You had the best intentions when you first started working out, but after a while, you find your motivation has been sapped. Not only is it harder to get to the gym or place where you train, but you just aren’t seeing the results, no matter how hard or how often you exercise. You are stuck on a plateau. How frustrating!
Generalized anxiety disorder is one of the most common mental health problems in the United States. It can negatively impact a person’s quality of life and disrupt important activities of daily living, and it may sometimes overlap with panic disorder and depression.
The end of the year means you may be budgeting for holiday gifts and party provisions. But many people have another kind of spending they need to do before December 31st: flexible spending account (FSA) spending. Why the urgency? Flexible spending accounts contain pre-tax money set aside by employers to help with medical expenses during the year. But the money expires on December 31st, and if you’ve had a healthy year without many co-pays, time is of the essence to spend it.
SandBells were first introduced in 2008, but are now changing the way personal trainers and fitness enthusiasts design their exercise programs. These spongy, sand-filled bags are constructed with a heavy-duty neoprene outside and leak-resistant stitching. This technology allows the user to drop, lift, swing, throw, toss, slam, glide with and even stomp on the SandBells without damaging them, yourself or other equipment.
Proactive Health Labs doctors sometimes get asked if they are homeopathic doctors. Homeopathy and allopathic or “Western” medicine are actually quite different, and the doctors at pH fall under the allopathic umbrella. Homeopathy, which was invented by a German physician in the 1800s, suggests that if you give someone a tiny amount of a plant that causes symptoms similar to the illness they have, their body will be able to rid itself of the illness. The plants are taken in small doses, diluted in 99 percent water.
Excited for your upcoming vacation? While you may have thought about when you’re going, what you’re doing and who you’re seeing, have you thought about your health? Traveling can take its toll on your body – especially those longer flights. Middle-aged and older adults need to be more careful, as they may be more at risk for some of these problems. But with a little proactive planning, you can avoid some of the most common flying-induced, vacation-ruining health troubles.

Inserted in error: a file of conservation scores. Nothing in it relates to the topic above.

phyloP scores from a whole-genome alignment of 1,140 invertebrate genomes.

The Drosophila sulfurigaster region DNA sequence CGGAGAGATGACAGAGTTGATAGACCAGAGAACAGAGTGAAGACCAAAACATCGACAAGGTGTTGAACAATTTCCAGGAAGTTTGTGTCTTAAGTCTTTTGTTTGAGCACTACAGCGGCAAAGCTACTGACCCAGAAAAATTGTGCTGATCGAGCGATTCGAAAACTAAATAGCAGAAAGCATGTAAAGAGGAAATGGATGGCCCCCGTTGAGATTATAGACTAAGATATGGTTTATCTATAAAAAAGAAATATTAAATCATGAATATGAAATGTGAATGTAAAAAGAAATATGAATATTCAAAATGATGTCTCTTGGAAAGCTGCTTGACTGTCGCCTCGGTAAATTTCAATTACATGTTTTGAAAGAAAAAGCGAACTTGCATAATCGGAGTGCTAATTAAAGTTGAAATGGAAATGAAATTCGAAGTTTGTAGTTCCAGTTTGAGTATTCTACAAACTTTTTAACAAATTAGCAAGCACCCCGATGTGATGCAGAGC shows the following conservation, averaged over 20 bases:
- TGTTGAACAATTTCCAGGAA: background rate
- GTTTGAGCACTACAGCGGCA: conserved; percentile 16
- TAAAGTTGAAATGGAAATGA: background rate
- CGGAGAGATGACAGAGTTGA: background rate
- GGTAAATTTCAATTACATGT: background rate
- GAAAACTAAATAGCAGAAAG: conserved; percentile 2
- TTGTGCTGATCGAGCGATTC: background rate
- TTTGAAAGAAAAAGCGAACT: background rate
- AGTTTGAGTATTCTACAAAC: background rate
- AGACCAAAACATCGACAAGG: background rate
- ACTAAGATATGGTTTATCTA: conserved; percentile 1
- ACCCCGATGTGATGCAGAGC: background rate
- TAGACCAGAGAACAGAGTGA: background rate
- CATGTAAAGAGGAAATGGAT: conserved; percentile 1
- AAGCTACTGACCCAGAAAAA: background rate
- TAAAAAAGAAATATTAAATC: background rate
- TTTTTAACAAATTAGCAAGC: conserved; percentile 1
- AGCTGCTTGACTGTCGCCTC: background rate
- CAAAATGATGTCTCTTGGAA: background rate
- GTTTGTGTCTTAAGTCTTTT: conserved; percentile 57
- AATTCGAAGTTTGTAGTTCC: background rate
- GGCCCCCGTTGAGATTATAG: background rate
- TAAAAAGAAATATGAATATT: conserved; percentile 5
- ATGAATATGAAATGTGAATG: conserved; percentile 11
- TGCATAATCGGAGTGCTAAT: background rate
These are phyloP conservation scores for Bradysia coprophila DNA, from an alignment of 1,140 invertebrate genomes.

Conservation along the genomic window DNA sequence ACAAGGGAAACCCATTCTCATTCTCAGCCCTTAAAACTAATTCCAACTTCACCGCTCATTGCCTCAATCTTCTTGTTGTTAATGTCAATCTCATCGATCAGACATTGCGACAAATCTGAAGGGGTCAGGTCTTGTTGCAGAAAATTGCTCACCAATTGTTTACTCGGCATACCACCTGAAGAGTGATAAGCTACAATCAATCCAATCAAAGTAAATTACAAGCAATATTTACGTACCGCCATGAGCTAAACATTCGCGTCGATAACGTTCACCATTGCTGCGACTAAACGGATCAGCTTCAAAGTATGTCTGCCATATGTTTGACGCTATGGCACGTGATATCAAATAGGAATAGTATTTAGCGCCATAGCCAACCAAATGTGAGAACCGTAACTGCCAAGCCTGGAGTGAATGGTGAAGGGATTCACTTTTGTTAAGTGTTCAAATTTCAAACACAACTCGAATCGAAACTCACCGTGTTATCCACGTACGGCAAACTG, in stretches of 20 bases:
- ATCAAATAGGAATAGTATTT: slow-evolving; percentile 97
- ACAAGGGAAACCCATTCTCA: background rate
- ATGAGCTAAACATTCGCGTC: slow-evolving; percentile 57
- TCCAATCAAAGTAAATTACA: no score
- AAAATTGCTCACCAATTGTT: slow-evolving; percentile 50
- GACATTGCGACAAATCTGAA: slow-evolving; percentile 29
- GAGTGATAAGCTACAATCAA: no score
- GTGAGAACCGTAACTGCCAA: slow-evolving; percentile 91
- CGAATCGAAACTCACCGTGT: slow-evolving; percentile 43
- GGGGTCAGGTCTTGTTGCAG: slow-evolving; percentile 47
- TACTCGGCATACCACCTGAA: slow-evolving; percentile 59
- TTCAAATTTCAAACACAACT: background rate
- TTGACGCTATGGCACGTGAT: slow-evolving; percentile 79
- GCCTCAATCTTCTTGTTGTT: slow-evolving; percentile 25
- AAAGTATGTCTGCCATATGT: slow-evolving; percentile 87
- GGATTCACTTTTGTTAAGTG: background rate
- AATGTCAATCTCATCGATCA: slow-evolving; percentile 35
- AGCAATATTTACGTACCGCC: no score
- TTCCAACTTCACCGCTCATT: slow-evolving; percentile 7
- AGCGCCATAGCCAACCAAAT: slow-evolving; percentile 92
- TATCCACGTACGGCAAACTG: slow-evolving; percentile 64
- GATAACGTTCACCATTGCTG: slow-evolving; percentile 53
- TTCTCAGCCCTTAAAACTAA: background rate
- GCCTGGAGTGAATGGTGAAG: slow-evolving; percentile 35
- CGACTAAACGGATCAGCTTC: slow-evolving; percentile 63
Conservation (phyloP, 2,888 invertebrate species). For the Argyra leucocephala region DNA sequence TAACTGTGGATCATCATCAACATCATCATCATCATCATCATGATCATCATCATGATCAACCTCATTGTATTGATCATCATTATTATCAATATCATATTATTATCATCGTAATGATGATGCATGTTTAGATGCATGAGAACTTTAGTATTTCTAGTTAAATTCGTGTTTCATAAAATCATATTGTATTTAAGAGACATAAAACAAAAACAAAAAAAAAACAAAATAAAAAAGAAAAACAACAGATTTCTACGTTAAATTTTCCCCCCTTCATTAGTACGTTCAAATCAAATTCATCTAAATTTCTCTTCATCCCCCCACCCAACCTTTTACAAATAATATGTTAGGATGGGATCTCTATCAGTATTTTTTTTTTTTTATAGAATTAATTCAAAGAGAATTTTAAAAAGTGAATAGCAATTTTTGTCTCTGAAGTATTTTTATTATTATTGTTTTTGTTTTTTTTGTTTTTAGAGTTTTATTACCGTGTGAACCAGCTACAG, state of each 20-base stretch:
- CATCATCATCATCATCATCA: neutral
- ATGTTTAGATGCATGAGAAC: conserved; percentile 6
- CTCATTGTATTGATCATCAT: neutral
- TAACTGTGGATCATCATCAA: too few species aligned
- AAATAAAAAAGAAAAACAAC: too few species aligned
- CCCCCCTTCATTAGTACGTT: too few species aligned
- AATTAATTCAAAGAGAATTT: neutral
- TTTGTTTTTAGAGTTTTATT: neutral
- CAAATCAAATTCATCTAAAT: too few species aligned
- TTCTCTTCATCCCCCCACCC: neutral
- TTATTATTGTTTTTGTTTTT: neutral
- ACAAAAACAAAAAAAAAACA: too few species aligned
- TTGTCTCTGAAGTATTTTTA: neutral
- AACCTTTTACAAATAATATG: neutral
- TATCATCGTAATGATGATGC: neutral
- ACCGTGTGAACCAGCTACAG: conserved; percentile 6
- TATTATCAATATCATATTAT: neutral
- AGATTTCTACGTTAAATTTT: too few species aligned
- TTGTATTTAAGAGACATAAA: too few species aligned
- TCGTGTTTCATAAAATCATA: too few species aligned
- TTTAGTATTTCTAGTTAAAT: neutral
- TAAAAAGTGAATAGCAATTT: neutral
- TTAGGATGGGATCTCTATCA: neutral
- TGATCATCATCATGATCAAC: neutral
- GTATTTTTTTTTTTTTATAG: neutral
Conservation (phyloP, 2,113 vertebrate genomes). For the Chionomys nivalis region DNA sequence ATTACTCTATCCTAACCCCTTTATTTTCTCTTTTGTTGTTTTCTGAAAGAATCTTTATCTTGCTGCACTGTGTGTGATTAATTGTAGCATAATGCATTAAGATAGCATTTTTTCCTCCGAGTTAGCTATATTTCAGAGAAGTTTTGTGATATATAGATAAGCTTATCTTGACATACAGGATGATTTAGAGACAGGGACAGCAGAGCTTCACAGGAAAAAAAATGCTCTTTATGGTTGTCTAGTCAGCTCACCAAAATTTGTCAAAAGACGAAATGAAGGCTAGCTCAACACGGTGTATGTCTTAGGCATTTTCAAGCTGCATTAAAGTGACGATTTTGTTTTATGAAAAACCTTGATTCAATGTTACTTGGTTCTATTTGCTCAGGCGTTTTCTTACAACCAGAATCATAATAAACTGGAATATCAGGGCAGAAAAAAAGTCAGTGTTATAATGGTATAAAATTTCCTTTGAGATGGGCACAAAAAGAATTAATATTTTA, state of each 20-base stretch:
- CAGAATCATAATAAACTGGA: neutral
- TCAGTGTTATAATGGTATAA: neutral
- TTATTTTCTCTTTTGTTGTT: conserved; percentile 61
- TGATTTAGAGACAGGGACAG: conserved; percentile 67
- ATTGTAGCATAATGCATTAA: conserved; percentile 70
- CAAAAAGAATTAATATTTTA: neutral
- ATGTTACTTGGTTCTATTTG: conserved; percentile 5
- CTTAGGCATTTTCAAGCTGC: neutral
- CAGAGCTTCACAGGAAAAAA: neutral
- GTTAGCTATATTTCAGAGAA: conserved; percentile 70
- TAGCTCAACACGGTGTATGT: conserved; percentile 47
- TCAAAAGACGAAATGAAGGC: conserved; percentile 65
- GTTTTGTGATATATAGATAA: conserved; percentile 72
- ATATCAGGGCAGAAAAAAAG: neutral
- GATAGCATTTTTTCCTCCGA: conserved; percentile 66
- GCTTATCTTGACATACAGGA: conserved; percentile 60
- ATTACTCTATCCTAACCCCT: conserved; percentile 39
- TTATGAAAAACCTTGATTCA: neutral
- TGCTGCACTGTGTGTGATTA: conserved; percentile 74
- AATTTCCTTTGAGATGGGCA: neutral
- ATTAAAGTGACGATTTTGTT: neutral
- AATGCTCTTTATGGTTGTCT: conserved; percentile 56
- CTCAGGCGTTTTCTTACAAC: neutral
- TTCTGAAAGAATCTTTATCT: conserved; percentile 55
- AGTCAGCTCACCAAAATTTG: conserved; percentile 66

You are unique. That’s why one-size-fits-all doesn’t really work when it comes to your health. So why are you still using a scale? Two people may weigh exactly 150 lbs. but have drastically different body shapes, builds and sizes, with very different ratios of muscle and fat. Their fitness goals and the way those goals are reached are going to be totally unique.
Did you know that black raspberries are having a moment in medical research? Multiple studies have shown that black raspberries have unique aspects that make them good little cancer-fighters. Here’s some of what we’re finding in the research.
The day after your 21st birthday may have been your worst hangover ever, but even as an older (and somewhat wiser) adult, you can still get them. A little too much to drink over the holidays, and you may wake up the next morning with a headache, dizziness, fatigue, nausea, vomiting, dry mouth, sensitivity to light, muscle aches, a rapid heart rate and/or mood issues (depression, anxiety, irritability).
Strength training, also called resistance training or weight training, is any exercise that causes the muscles to contract against an external resistance with the expectation of increases in strength, tone, mass and/or endurance. Even though researchers have demonstrated the benefits of weight training for women for years, the number of women who are following this recommendation is still quite low. Research shows that only about 20 percent of women practice strength training weekly, according to the National Center for Health Statistics.
Lactose intolerance comes from a deficiency in an enzyme needed for digesting lactose, called lactase. Lactase is an intestinal enzyme that breaks down lactose to glucose and galactose, which are simple sugars. Lactase concentration is high at birth but declines steadily in most people of non-European ancestry after weaning. This normal decline occurs to a greater extent in some people than in others.
You’ve got a cold and some body aches. You believe you may need an antibiotic, but your doctor doesn’t want to write the prescription. When doctors say not to take an antibiotic, they aren’t necessarily “denying” their patients. Rather, it’s a sign that they did a good physical exam and medical history, and determined that a virus is the cause of illness. Generally, the term “antibiotic “refers to medicine that is designed to kill bacteria.